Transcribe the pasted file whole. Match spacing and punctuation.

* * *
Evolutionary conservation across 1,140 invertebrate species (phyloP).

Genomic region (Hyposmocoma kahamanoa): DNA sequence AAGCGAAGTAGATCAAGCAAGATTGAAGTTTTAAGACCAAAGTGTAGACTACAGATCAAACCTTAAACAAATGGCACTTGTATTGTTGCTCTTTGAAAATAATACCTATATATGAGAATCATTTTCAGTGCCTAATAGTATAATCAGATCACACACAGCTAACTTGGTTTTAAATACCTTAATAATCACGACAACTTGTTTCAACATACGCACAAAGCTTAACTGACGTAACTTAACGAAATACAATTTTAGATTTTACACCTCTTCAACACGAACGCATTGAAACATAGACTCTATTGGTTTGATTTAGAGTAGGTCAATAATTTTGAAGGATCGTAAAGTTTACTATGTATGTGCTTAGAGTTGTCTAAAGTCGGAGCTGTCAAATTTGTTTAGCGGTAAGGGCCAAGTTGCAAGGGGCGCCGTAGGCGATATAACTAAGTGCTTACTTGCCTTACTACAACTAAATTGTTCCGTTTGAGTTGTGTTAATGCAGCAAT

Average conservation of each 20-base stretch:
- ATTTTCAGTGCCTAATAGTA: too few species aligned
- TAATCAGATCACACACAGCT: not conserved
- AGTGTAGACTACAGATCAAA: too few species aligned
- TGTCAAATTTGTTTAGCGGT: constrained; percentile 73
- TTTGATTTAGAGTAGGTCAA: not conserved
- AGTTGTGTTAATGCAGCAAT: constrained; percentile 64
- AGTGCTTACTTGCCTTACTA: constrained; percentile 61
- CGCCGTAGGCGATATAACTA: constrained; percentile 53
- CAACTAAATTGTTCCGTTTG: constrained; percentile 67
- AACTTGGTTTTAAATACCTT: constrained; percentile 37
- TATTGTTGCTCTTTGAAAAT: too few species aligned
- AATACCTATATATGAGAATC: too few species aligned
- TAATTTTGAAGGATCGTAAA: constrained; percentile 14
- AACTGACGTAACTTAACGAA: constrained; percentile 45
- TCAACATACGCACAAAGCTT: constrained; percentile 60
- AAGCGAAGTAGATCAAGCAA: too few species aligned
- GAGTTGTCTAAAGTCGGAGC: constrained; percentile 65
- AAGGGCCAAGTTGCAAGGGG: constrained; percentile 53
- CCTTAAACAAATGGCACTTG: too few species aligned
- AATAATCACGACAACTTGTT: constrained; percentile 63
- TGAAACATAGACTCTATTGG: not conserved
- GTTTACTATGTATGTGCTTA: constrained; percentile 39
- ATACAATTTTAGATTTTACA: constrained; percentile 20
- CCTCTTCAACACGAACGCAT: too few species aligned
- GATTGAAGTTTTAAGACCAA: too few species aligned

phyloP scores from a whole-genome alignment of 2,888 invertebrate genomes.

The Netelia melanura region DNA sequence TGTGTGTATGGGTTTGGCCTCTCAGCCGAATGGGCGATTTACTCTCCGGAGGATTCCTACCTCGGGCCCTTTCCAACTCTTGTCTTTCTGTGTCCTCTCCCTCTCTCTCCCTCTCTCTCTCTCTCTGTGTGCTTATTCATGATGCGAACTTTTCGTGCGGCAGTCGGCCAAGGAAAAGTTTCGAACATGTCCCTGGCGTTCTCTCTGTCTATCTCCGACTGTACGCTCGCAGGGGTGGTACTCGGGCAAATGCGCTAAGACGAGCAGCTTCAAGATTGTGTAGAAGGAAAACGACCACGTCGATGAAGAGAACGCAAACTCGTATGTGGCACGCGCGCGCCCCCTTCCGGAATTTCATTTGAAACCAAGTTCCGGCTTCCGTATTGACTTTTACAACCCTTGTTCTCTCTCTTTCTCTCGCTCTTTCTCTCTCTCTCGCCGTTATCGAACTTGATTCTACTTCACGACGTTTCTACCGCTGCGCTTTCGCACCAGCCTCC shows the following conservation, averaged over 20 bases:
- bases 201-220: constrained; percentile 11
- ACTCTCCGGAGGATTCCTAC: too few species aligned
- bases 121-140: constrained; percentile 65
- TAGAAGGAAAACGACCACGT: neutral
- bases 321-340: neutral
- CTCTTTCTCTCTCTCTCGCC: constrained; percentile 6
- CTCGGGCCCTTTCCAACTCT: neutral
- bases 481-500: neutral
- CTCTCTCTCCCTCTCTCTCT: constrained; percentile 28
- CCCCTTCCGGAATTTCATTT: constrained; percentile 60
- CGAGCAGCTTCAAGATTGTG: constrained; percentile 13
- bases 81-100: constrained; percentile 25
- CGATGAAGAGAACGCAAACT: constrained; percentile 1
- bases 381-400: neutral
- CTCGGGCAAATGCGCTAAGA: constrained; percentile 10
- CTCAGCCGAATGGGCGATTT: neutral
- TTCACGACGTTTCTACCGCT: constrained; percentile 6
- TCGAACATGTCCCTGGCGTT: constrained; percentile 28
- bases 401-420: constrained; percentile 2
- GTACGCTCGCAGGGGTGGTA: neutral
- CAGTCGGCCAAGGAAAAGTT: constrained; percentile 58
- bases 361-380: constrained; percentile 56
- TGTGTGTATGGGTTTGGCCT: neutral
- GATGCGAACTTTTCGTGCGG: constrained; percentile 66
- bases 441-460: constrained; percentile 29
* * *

Evolutionary conservation across 1,140 invertebrate species (phyloP).

Genomic region (Hyposmocoma kahamanoa): DNA sequence AAGCGAAGTAGATCAAGCAAGATTGAAGTTTTAAGACCAAAGTGTAGACTACAGATCAAACCTTAAACAAATGGCACTTGTATTGTTGCTCTTTGAAAATAATACCTATATATGAGAATCATTTTCAGTGCCTAATAGTATAATCAGATCACACACAGCTAACTTGGTTTTAAATACCTTAATAATCACGACAACTTGTTTCAACATACGCACAAAGCTTAACTGACGTAACTTAACGAAATACAATTTTAGATTTTACACCTCTTCAACACGAACGCATTGAAACATAGACTCTATTGGTTTGATTTAGAGTAGGTCAATAATTTTGAAGGATCGTAAAGTTTACTATGTATGTGCTTAGAGTTGTCTAAAGTCGGAGCTGTCAAATTTGTTTAGCGGTAAGGGCCAAGTTGCAAGGGGCGCCGTAGGCGATATAACTAAGTGCTTACTTGCCTTACTACAACTAAATTGTTCCGTTTGAGTTGTGTTAATGCAGCAAT

Average conservation of each 20-base stretch:
- ATTTTCAGTGCCTAATAGTA: too few species aligned
- TAATCAGATCACACACAGCT: not conserved
- AGTGTAGACTACAGATCAAA: too few species aligned
- TGTCAAATTTGTTTAGCGGT: constrained; percentile 73
- TTTGATTTAGAGTAGGTCAA: not conserved
- AGTTGTGTTAATGCAGCAAT: constrained; percentile 64
- AGTGCTTACTTGCCTTACTA: constrained; percentile 61
- CGCCGTAGGCGATATAACTA: constrained; percentile 53
- CAACTAAATTGTTCCGTTTG: constrained; percentile 67
- AACTTGGTTTTAAATACCTT: constrained; percentile 37
- TATTGTTGCTCTTTGAAAAT: too few species aligned
- AATACCTATATATGAGAATC: too few species aligned
- TAATTTTGAAGGATCGTAAA: constrained; percentile 14
- AACTGACGTAACTTAACGAA: constrained; percentile 45
- TCAACATACGCACAAAGCTT: constrained; percentile 60
- AAGCGAAGTAGATCAAGCAA: too few species aligned
- GAGTTGTCTAAAGTCGGAGC: constrained; percentile 65
- AAGGGCCAAGTTGCAAGGGG: constrained; percentile 53
- CCTTAAACAAATGGCACTTG: too few species aligned
- AATAATCACGACAACTTGTT: constrained; percentile 63
- TGAAACATAGACTCTATTGG: not conserved
- GTTTACTATGTATGTGCTTA: constrained; percentile 39
- ATACAATTTTAGATTTTACA: constrained; percentile 20
- CCTCTTCAACACGAACGCAT: too few species aligned
- GATTGAAGTTTTAAGACCAA: too few species aligned

phyloP scores from a whole-genome alignment of 2,888 invertebrate genomes.

The Netelia melanura region DNA sequence TGTGTGTATGGGTTTGGCCTCTCAGCCGAATGGGCGATTTACTCTCCGGAGGATTCCTACCTCGGGCCCTTTCCAACTCTTGTCTTTCTGTGTCCTCTCCCTCTCTCTCCCTCTCTCTCTCTCTCTGTGTGCTTATTCATGATGCGAACTTTTCGTGCGGCAGTCGGCCAAGGAAAAGTTTCGAACATGTCCCTGGCGTTCTCTCTGTCTATCTCCGACTGTACGCTCGCAGGGGTGGTACTCGGGCAAATGCGCTAAGACGAGCAGCTTCAAGATTGTGTAGAAGGAAAACGACCACGTCGATGAAGAGAACGCAAACTCGTATGTGGCACGCGCGCGCCCCCTTCCGGAATTTCATTTGAAACCAAGTTCCGGCTTCCGTATTGACTTTTACAACCCTTGTTCTCTCTCTTTCTCTCGCTCTTTCTCTCTCTCTCGCCGTTATCGAACTTGATTCTACTTCACGACGTTTCTACCGCTGCGCTTTCGCACCAGCCTCC shows the following conservation, averaged over 20 bases:
- bases 201-220: constrained; percentile 11
- ACTCTCCGGAGGATTCCTAC: too few species aligned
- bases 121-140: constrained; percentile 65
- TAGAAGGAAAACGACCACGT: neutral
- bases 321-340: neutral
- CTCTTTCTCTCTCTCTCGCC: constrained; percentile 6
- CTCGGGCCCTTTCCAACTCT: neutral
- bases 481-500: neutral
- CTCTCTCTCCCTCTCTCTCT: constrained; percentile 28
- CCCCTTCCGGAATTTCATTT: constrained; percentile 60
- CGAGCAGCTTCAAGATTGTG: constrained; percentile 13
- bases 81-100: constrained; percentile 25
- CGATGAAGAGAACGCAAACT: constrained; percentile 1
- bases 381-400: neutral
- CTCGGGCAAATGCGCTAAGA: constrained; percentile 10
- CTCAGCCGAATGGGCGATTT: neutral
- TTCACGACGTTTCTACCGCT: constrained; percentile 6
- TCGAACATGTCCCTGGCGTT: constrained; percentile 28
- bases 401-420: constrained; percentile 2
- GTACGCTCGCAGGGGTGGTA: neutral
- CAGTCGGCCAAGGAAAAGTT: constrained; percentile 58
- bases 361-380: constrained; percentile 56
- TGTGTGTATGGGTTTGGCCT: neutral
- GATGCGAACTTTTCGTGCGG: constrained; percentile 66
- bases 441-460: constrained; percentile 29